What is Self-Esteem?

Self-esteem is how we think and feel about ourselves. Having healthy self-esteem means being comfortable with how we look and how we feel. It means feeling good about ourselves, our abilities and our thoughts.

Self-esteem is made up of all the experiences and relationships we have in our lives. For children and young people, building self-esteem is an ongoing process and starts early. Their self-esteem and confidence can go up and down depending on the situations they are in. For example, you might have a child that is really outgoing outside of school but really quiet and shy in class.

Parents and carers have a role to play in helping children and young people develop healthy self-esteem.

Why is healthy self-esteem particularly important for children and young people?

Young people with low self-esteem can find it very hard to cope with pressures from school, peers and society. The teenage, and increasingly pre-teen years can be very stressful as youngsters are expected to achieve good grades, look a certain way and be successful or popular. Children and young people with low self-esteem are more at risk of developing depression, anxiety, self-harming and other mental health problems as they grow up, and will often find the ups and downs of life in general harder to get through.

Most children and young people will have dips in self-esteem as they go through different stages and challenges. Starting or changing school, moving house, changes in the family can all affect a child’s self-esteem but with support they can get through this.

Is low self-esteem a mental health problem?

Self-esteem and mental health are closely linked but low self-esteem isn't a mental health problem itself. Some of the experiences of low self-esteem can also be symptoms of mental health problems, such as:

     -  feeling hopeless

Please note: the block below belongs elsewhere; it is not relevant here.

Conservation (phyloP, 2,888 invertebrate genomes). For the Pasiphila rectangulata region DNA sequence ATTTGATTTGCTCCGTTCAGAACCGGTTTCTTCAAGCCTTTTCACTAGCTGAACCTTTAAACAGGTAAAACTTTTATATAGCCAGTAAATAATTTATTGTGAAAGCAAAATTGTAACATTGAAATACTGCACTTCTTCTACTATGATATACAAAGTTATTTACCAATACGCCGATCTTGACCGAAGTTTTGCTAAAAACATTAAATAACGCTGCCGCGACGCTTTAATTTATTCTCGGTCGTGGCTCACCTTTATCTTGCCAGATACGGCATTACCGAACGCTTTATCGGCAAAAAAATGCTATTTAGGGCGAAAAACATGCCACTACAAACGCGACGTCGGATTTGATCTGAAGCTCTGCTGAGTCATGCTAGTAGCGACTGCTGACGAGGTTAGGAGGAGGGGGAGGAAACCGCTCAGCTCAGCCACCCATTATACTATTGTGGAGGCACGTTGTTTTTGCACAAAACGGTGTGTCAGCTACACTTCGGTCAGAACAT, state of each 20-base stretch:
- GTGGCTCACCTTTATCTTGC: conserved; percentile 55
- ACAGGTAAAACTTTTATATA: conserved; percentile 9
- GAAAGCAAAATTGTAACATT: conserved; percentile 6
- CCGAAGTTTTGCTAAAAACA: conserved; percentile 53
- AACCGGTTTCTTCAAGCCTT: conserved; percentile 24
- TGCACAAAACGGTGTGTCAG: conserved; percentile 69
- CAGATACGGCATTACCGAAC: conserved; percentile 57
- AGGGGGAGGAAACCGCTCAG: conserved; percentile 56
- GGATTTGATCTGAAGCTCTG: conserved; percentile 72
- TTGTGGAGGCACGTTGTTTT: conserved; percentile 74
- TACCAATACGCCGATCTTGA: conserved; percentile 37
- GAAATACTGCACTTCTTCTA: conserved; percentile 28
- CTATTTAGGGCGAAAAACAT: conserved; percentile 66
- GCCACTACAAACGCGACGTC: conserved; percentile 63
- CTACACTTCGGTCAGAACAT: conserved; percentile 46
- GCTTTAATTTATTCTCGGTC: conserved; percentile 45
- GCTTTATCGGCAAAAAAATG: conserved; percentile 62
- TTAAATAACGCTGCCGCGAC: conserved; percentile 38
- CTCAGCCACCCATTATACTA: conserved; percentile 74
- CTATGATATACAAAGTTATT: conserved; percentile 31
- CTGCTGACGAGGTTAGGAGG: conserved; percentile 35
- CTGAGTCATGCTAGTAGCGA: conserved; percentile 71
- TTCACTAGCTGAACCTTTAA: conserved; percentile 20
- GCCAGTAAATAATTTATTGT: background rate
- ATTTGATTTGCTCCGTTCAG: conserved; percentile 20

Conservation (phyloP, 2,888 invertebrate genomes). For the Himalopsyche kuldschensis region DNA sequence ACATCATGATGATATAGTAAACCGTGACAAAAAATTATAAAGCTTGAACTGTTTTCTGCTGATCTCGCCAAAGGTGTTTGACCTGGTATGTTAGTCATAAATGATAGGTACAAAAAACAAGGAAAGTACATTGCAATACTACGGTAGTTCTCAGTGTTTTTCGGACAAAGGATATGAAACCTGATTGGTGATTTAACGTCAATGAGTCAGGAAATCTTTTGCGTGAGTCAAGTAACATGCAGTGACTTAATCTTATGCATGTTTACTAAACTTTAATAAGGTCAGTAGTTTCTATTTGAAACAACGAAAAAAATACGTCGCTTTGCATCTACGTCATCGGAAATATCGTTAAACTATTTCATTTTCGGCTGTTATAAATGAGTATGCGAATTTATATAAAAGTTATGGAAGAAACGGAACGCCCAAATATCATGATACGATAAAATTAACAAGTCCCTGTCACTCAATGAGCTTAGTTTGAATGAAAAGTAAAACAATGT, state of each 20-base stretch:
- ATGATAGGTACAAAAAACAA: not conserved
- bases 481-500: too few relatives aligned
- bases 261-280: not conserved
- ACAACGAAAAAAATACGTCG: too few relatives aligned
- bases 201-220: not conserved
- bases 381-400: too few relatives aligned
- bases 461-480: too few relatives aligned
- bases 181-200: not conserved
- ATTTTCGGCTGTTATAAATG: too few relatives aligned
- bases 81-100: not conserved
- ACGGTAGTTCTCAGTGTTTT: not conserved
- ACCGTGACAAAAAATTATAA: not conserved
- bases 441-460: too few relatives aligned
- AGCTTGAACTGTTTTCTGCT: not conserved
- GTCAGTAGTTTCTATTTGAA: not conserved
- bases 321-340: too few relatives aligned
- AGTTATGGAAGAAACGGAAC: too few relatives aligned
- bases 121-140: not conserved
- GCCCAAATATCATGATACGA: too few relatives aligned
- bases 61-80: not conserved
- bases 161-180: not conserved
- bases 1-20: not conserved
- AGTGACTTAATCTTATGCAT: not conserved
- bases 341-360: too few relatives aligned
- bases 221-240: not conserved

-  blaming yourself unfairly
     -  disliking yourself
     -  worrying about being unable to do things

If there are a lot of things having an impact on your self-esteem over a long period of time this may then lead to mental health issues such as anxiety or depression. Similarly, if you are already experiencing mental health issues it can cause you to have low self-esteem, which can make it more difficult to cope or to take steps to improve your mental health.

Improving Self-Esteem Top Tips

Promoting self-esteem in your child is incredibly important. Staying positive and being generous with encouragement and praise are two of the most important steps any adult can take to help promote a child's self-esteem. 

Lead by Example
Remember you are a role model; children take their lead from how those around them act. Parents’ actions give children their strongest guide for their own behaviour. Bearing that in mind, try to avoid criticising yourselfin front of your children and encourage them to express themselves by talking to you about feelings.

Give Children Individual Attention
Show your children affection and be interested in them as individuals. When children feel that their parents notice them it helps them develop positive self-belief and that they are important as an individual.

Praise Effort Rather Than Outcomes
It’s important that children build resilience to deal positively with disappointment. If children are to feel good about what they are doing, they need to be able to recognise that the effort they put in is equally as valuable as the outcome.

It's OK to make Mistakes
Treat mistakes as learning opportunities. Reassure your child that it is ok to make mistakes and let them experience the consequences of their choices. Learning from mistakes enables us all to recognise what to do differently next time.

Discover and Develop Social Skills and Talents
Help your children develop their social skills and talents through attending clubs and activities. Encourage them to use creativity to express themselves. It is important that you encourage your child to engage with others and take part in activities to develop new interests and stretch their abilities.

Acknowledge Success
Sometimes it’s hard for children to acknowledge the things they are good at and instead they may focus on the things they can’t do. Praise your child’s achievements and tell them you are proud of them. Don’t spend time focusing on areas where they haven’t done as well and encourage them to keep doing what they do well.

What does healthy self-esteem look like?

Children and young people with high self-esteem:

          -  Have a positive view of themselves
          -  Make friends easily and adapt to new situations
          -  Can play on their own or in groups
          -  Will try to work things out for themselves but are willing to ask if unsure
          -  Can be proud of their achievements
          -  Can admits their mistakes and learn from them
          -  Are willing to try new things and adapt to change